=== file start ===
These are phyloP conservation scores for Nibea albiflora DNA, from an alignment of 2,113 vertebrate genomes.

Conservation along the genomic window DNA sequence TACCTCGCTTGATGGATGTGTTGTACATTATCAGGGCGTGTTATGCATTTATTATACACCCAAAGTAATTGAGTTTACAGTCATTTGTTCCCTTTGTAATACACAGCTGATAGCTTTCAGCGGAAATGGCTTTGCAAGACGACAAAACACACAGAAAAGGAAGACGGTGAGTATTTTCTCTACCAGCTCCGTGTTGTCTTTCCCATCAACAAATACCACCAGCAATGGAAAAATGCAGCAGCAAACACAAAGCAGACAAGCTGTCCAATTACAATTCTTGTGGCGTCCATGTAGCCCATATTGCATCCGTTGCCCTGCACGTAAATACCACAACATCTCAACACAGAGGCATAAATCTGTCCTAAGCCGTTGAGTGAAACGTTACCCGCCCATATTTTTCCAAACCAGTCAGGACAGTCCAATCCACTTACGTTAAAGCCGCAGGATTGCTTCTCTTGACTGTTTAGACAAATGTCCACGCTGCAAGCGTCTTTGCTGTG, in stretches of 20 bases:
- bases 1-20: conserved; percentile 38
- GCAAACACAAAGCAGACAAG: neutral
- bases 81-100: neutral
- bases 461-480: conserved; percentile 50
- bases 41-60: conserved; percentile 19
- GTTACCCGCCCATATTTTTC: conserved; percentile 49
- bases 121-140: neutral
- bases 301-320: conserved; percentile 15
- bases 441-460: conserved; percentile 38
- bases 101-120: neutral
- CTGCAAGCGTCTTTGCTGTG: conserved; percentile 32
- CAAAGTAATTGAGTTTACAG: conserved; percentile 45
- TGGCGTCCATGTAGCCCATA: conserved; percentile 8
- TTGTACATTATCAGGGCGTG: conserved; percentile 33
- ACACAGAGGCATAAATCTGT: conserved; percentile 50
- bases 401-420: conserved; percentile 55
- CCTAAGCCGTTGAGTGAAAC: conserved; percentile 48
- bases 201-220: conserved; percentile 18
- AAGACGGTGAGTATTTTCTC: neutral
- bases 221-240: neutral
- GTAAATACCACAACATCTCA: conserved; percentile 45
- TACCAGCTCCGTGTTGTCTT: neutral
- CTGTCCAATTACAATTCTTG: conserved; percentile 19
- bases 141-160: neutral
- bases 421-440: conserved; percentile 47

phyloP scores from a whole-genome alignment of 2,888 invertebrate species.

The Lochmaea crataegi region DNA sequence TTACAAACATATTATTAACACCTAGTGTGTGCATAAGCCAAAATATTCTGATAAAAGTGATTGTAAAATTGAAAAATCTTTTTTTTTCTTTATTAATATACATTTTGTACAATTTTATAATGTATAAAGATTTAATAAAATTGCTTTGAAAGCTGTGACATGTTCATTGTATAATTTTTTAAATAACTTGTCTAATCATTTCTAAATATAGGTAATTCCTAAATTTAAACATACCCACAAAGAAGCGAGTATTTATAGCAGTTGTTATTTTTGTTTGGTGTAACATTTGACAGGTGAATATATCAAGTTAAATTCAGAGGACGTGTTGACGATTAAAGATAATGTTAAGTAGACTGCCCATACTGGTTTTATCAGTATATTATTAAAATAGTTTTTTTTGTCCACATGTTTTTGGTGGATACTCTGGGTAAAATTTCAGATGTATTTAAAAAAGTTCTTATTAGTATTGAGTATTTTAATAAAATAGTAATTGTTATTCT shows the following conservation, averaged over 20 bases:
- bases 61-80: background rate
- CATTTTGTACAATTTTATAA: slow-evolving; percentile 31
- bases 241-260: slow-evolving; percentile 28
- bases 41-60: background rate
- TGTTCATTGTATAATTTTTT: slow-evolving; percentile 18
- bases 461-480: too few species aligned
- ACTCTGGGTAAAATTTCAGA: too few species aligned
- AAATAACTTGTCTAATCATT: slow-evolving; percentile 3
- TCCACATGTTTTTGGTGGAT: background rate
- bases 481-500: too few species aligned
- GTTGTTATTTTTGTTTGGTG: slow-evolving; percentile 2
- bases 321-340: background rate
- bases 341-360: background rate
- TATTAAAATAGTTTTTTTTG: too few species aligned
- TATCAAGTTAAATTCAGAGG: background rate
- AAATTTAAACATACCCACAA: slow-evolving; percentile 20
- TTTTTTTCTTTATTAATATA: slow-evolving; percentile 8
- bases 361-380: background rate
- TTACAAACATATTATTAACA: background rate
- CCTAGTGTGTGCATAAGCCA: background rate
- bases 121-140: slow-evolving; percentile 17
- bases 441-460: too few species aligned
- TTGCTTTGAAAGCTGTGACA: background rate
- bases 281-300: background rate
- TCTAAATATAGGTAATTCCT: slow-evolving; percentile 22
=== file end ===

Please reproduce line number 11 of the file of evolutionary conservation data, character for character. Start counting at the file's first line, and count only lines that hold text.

- bases 441-460: conserved; percentile 38